• I loved the Japanese trailer!  My concern with A Christmas Carol has been that they turned the story into some sort of sanitized pap.  Don't get me wrong....I was still going to see it, but my kids were not very interested (They are all young adults and teens who love Disney).  Seeing the alternate trailer has me much more excited about the film.

    Now I don't have small children.  If I did and went to see what I thought was another Polar Express and instead got Alien Encounter, then I would be mad.  There hasn't been a great theatrical Christmas Carol in many years.  So a PG rating should alert people.  It looks like we may have a Christmas masterpiece here.  I sure hope so.

  • As with Roald Dahl & his 'Chocolate Factory', Dickens wrote a dark tale (it's a ghost story, after all!) about redemption that Hollywood and the public have turned into a 'family tradition'... Popular adaptations (and I LOVED the 70's 'Wonka') don't change the fact of the author's intent.  Thank God for interpretive artists who resist the clamoring masses and bring us back to the source.

  • I think Christmas movies do well around Christmas and this fact sometimes seems to trump any other factors that might determine a movie's success or failure, including quality.  I've seen any number of mediocre to bad looking movies do very well simply because they happen to be family friendly films with "Christmas" in the title released in the last few months of the year.

    Two things I am getting tired of: the assertion that this film is the "Christmas Carol" that Dickens always envisioned and the practice of reworking a film's tone in the trailers.  Maybe this movie does play it closer to the original story than a lot of previous versions have, but when I get this quote paired with the slapstick and 3D roller coaster rides that the marketing department is pushing, the idea that this is what Dickens was thinking all along is lost.  The other issue is not particular to just this movie, but I am exceedingly sick of marketers who believe that they can make the movie they're selling into everything for everyone.

    The Japanese trailer interested me far more than the American one.  I still don't much like Jim Carrey's voice acting; it feels very fake and forced to me.  But the Japanese trailer makes the movie feel more like the original story and less like an excuse to throw things at the screen.  I just wish that US marketers would trust audiences to appreciate the classic story and not feel that they have to disguise it with than broad humor in order to sell tickets.

  • I'm hoping for a new, longer, 3D Alice in Wonderland trailer in front of the movie.

  • I go along with Jerry - the Japanese trailer actually got me interested in seeing the film, whereas the American trailer looks like - well, butt. Slapsticky and stupid. I think I'll actually go see the movie now. After all, Dicken's book is extremely dark and unflinching in its indictment of callousness, greed, poverty and despair. Any movie based on it should reflect that. There have been many adaptations of Christmas Carol for the screen - many of them unworthy (Muppets come to mind, unfortunately - cuddly fuzzy felt puppets have no place in Dickensian lore); up to now the only adaptation I've bothered to re-watch is Alastair Sim's, which was excellent. Now I just might give the Jim Carrey edition a try. Thanks for the clips, Jim.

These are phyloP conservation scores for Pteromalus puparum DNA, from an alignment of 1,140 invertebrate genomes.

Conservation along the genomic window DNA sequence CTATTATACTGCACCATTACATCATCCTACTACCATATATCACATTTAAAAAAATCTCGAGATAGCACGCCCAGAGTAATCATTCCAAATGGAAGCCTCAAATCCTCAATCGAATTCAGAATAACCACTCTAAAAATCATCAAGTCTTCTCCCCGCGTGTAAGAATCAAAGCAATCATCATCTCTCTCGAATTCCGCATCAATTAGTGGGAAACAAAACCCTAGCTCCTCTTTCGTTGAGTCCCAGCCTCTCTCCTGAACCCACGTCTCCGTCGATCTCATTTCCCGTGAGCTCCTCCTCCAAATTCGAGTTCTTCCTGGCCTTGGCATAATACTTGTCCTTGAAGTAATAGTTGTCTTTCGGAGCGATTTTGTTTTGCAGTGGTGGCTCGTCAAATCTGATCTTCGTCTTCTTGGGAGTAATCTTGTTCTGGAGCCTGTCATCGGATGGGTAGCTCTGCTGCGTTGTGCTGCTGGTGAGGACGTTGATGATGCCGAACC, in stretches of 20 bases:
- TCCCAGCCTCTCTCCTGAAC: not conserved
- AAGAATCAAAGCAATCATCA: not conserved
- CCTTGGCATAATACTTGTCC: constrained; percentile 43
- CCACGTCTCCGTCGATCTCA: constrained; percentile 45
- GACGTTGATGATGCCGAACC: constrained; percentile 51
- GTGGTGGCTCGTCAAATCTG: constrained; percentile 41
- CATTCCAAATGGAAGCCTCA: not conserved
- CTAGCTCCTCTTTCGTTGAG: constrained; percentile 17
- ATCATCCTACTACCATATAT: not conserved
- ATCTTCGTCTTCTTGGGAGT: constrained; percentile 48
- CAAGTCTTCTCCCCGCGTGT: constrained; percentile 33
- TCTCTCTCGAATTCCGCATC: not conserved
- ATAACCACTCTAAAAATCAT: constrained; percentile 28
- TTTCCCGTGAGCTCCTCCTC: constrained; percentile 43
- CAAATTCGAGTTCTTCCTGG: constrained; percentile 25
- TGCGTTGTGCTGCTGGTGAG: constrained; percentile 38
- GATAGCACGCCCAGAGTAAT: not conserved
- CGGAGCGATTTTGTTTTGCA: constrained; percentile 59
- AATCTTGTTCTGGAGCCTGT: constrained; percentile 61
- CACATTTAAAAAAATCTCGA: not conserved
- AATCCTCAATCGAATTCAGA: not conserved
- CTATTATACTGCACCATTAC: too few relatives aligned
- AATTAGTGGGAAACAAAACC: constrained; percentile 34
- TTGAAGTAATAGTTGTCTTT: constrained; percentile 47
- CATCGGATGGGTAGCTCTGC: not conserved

• Maybe I'm old.  But Mo Cap still makes me feel like I'm looking at a video game.

  • What's wrong with you people?!  Don't you all remember the part of the book where Scrooge is shrunken down and smacked in the face by icicles?!!  I'm glad someone is finally doing a faithful adaptation of this hilarious story!

  • The Japanese trailer looks WAY better then the American one.  The American one looks like the Grinch.  This movie is gonna tank, and it's going to for these reasons:

    1) This story has been done to death.  In fact Disney already has an iconic version of it!

    2) Mo Cap really does look like a video game cutscene.

    3) Princess and the Frog is going to wipe the floor with it.  Disney has to stop competing with itself.

    4) The marketing is doing a bad job of selling something it's not.

  • I'm surprised by Jim's article, he of all people should that 'A Christmas Carol' is a dark story.  Judging by this website, he's an expert on all the adaptations out there.

    Who cares about the marketing?  It was a mess from the start (sending their Polar Express choo choo around middle america in sunny July?  Wow, that's christmassy)

  • count me as another person who had all ready decided to give this movie a SKIP based on the awfulness of Dickens teamed with slapstick Jim Carrey (yuck). Now I will wait for the early buzz, and put this back on the list as a "maybe" if the trailers don't actually represent the overall movie.

  • I've given up on Zemeckis' motion capture movies. The humans are just too creepy looking. I wish he had done a movie with actors and modern special effects. There is no need for motion capture.

  • I have zero interest in watching synthetic humans fly around for an hour and a half. Real Humans are a thousand times more expressive than any CG character. Stick to using actors when the story doesn't call for animation. I love all kinds of animation, but not everything needs to be animated.